Offline Web Apps on GitHub Pages

Service Workers are a response to the problems of Application Cache, and they’re a powerful and elegant way to offline your web app. But they’re also more complex to implement and maintain.

Meanwhile, GitHub Pages is a great, simple static host for offline-first apps. But deploying apps to GitHub Pages requires manual configuration, especially if you develop with a team, utilize some variant of the GitHub Flow, and want to set up continuous deployment.

Oghliner is an npm package that simplifies both offlining an app with Service Workers and deploying the app to GitHub Pages (including continuous deployment using Travis CI). Oghliner’s goal is to make it as simple as possible to offline and deploy a web app.

To start using Oghliner, install it globally:

> npm install --global oghliner

If you have an existing app in a GitHub repository, invoke the integrate command to configure it. That command copies an offline-manager.js script (which registers the service worker) into your app and reminds you to load that script in your app’s page(s)/template(s) (one of the few steps that Oghliner doesn’t yet automate).

> oghliner integrate
Integrating Oghliner into the app in the current directory…

 Copying offline-manager.js to ./… done!

Oghliner has been integrated into the app!

The app needs to load the script offline-manager.js in order to register
the service worker that offlines the app. To load the script, add this line to 
the app's HTML page(s)/template(s):

<script src="offline-manager.js"></script>

And commit the changes and push the commit to the origin/master branch:

git commit -m"integrate Oghliner" --all
git push origin master

Then you can offline and deploy the app using the offline and deploy commands.

ℹ For more information about offlining and deployment, see:

If you don’t yet have an existing app, start a new app by creating a new repository on GitHub, cloning it to your local machine, and invoking the bootstrap command from its working directory.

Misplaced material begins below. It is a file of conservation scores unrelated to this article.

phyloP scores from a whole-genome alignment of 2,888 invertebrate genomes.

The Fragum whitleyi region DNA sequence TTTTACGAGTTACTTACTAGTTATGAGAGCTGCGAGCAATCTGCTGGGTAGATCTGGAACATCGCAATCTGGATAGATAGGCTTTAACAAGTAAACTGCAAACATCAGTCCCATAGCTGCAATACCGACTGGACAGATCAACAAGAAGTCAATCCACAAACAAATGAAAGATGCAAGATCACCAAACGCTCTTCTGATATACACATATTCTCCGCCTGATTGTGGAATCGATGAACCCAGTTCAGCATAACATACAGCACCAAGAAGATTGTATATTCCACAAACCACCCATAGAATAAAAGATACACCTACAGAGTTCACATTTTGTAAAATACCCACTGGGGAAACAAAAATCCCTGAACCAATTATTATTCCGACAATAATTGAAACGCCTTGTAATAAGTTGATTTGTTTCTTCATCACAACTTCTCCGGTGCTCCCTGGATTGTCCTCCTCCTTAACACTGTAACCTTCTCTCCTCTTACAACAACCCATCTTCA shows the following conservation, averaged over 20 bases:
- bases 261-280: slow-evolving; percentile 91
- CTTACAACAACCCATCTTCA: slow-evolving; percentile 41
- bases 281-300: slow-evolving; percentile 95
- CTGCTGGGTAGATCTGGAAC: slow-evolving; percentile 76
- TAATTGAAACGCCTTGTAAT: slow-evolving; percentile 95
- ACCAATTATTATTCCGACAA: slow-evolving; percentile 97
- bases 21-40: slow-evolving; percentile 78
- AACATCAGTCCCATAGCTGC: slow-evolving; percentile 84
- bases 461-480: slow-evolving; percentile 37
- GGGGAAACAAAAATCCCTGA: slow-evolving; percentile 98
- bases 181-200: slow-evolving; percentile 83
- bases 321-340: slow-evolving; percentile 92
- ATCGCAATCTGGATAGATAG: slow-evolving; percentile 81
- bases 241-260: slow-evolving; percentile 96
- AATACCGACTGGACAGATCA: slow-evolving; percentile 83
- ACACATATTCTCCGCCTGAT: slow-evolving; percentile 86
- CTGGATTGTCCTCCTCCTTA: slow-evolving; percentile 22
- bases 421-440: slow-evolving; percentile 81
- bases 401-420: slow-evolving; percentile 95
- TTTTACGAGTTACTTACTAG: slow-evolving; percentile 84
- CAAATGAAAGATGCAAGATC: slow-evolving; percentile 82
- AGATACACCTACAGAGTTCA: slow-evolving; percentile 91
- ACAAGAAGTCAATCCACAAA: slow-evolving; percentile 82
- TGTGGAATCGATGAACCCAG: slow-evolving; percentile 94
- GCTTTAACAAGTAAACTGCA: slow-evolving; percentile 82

> git clone
Cloning into 'offline-app'...
> cd offline-app/
> oghliner bootstrap
Bootstrapping current directory as Oghliner app…

Your app's configuration is:

Name: offline-app
Description: A template app bootstrapped with oghliner.
License: Apache-2.0

Would you like to change its configuration (y/N)? 

Creating files…
 Creating .gitignore
 Creating gulpfile.js
 Creating package.json
 Creating app/favicon.ico
 Creating app/fonts
 Creating app/index.html
 Creating app/robots.txt
 Creating app/images/apple-touch-icon-114x114.png
 Creating app/images/apple-touch-icon-120x120.png
 Creating app/images/apple-touch-icon-144x144.png
 Creating app/images/apple-touch-icon-152x152.png
 Creating app/images/apple-touch-icon-57x57.png
 Creating app/images/apple-touch-icon-60x60.png
 Creating app/images/apple-touch-icon-72x72.png
 Creating app/images/apple-touch-icon-76x76.png
 Creating app/images/favicon-128x128.png
 Creating app/images/favicon-16x16.png
 Creating app/images/favicon-196x196.png
 Creating app/images/favicon-32x32.png
 Creating app/images/favicon-96x96.png
 Creating app/images/mstile-144x144.png
 Creating app/images/mstile-150x150.png
 Creating app/images/mstile-310x150.png
 Creating app/images/mstile-310x310.png
 Creating app/images/mstile-70x70.png
 Creating app/scripts/main.js
 Creating app/scripts/offline-manager.js
 Creating app/styles/stylesheet.css

 Creating files… done!